Zoellick’s new structure to speed development agenda

20/10/2007 | Jon Marks

New WB boss winning friends with charm offensive

World Bank boss Robert Zoellick has arrived at his first annual meetings already having made his mark with policy shifts, new appointments and a more consensual management style. Zoellick has moved quickly across a range of issues – the mooted entry of private finance into the soft-lending International Development Association (IDA), a shift in emphasis towards aid-for-trade, a commitment to do more for Africa and Arab economies and the recruitment of the widely respected Ngozi Okonjo-Iweala.

With Okonjo-Iweala’s appointment, as a managing director (MD) focused on poorer countries, “we took a step to better align the structure of the institution with the strategy, because the regional units that Ngozi will supervize generally have a focus on some of the poorest”, Zoellick told reporters in Washington on Thursday.

In a new structure, two other MDs, Juan Jose Daboub and Graeme Wheeler, will focus on middle-income countries and the knowledge and learning agenda respectively.

Zoellick expanded on his attitude to management at a relaxed Center for Global Development (CGD) meeting at the Carnegie Endowment, emphasizing his belief in networks and interconnections.

In a clear shift in approach from his more ideological predecessor Paul Wolfowitz, Zoellick has introduced daily 08.30 meetings for his top 25 staff to “share information – it is not a long policy discussion, but it builds communication and builds communality”. Zoellick said that he asks “polite questions” and “people are now starting to come prepared.”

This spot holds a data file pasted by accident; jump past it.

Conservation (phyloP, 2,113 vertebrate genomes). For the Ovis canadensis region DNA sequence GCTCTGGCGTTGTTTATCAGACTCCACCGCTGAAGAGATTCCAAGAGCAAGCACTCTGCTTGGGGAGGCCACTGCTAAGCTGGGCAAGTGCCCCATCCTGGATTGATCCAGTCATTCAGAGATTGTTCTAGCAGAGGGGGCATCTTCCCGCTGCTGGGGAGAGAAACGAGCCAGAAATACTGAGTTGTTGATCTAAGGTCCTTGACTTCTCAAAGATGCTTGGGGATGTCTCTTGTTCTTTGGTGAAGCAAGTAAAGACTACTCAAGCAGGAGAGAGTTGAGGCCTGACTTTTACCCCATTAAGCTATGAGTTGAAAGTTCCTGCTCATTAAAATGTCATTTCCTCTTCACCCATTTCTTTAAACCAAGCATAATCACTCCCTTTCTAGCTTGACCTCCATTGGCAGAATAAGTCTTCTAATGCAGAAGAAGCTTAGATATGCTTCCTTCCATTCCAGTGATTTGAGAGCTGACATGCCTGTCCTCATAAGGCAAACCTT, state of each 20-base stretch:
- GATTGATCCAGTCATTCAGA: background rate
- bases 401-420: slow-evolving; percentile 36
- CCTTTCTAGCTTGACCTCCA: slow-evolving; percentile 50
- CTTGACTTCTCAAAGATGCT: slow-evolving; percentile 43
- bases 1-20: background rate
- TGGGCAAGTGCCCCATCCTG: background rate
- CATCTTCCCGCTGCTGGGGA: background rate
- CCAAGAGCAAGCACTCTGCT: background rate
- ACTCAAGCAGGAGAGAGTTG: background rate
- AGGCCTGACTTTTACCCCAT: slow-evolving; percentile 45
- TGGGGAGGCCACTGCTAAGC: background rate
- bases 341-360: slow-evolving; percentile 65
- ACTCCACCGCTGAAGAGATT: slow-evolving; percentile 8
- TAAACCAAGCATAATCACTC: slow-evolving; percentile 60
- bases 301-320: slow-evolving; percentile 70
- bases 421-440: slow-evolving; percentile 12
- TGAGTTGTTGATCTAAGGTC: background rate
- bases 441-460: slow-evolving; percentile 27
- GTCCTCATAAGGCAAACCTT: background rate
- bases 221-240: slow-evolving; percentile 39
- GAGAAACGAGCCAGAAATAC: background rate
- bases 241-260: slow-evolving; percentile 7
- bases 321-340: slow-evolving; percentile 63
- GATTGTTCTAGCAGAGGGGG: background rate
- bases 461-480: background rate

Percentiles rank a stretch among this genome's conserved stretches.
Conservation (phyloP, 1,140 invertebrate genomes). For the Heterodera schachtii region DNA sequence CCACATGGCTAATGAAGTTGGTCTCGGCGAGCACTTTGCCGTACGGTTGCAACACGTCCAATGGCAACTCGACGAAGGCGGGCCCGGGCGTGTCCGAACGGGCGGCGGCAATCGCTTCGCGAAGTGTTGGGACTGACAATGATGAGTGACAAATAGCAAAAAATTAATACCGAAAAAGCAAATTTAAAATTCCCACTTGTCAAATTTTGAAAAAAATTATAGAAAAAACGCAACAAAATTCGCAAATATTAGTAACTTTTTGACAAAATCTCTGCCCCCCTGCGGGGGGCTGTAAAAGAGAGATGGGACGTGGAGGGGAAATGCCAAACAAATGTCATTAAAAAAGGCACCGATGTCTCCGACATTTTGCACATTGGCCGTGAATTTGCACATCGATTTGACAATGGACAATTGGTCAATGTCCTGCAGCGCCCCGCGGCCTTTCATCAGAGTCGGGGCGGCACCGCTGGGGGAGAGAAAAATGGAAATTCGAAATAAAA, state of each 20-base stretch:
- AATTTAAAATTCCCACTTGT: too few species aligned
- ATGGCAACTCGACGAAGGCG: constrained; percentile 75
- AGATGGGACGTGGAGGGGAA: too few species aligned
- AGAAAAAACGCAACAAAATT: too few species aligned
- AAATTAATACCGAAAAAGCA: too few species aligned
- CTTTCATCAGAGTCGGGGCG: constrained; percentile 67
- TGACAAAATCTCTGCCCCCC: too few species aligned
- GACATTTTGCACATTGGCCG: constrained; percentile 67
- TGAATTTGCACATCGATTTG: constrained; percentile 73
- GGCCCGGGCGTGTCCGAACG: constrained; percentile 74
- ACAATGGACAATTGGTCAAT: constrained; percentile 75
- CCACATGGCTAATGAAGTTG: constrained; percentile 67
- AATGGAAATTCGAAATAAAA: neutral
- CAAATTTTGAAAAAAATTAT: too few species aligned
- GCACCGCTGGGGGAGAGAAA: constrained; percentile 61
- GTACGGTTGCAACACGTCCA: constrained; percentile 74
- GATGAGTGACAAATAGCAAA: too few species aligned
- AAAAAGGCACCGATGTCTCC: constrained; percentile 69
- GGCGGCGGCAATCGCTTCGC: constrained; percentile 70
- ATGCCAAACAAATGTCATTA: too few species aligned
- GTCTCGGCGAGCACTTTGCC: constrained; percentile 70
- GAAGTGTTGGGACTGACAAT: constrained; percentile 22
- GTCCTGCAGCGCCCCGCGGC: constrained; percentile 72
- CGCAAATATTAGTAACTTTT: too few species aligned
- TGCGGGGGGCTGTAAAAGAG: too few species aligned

The aim is to overcome resistance to change, by “empowering people within a framework”, Zoellick said. “It takes a lot of effort to explain the direction and set objectives ... to get people to take up responsibility and accountability – and then take time and effort to work with people.”

Zoellick is developing his “six strategic themes” at the Annual Meetings: poverty and sustainable growth; post-conflict states; “development solutions” for middle income countries; global “public goods” (climate change, health, etc); a “knowledge and learning” agenda to make the Bank a brains trust. After less than three months in office, that shows a sure touch.

Zoellick’s evident mastery of the issues, and the silky political skills honed as US trade representative and deputy secretary of state, has helped win support, staffers and analysts said – unlike Wolfowitz, his fellow Bush administration stalwart. One senior staff member told Emerging Markets: “He’s obviously very keen to distance himself from the Wolfowitz style, and so far he’s made a faultless start.”

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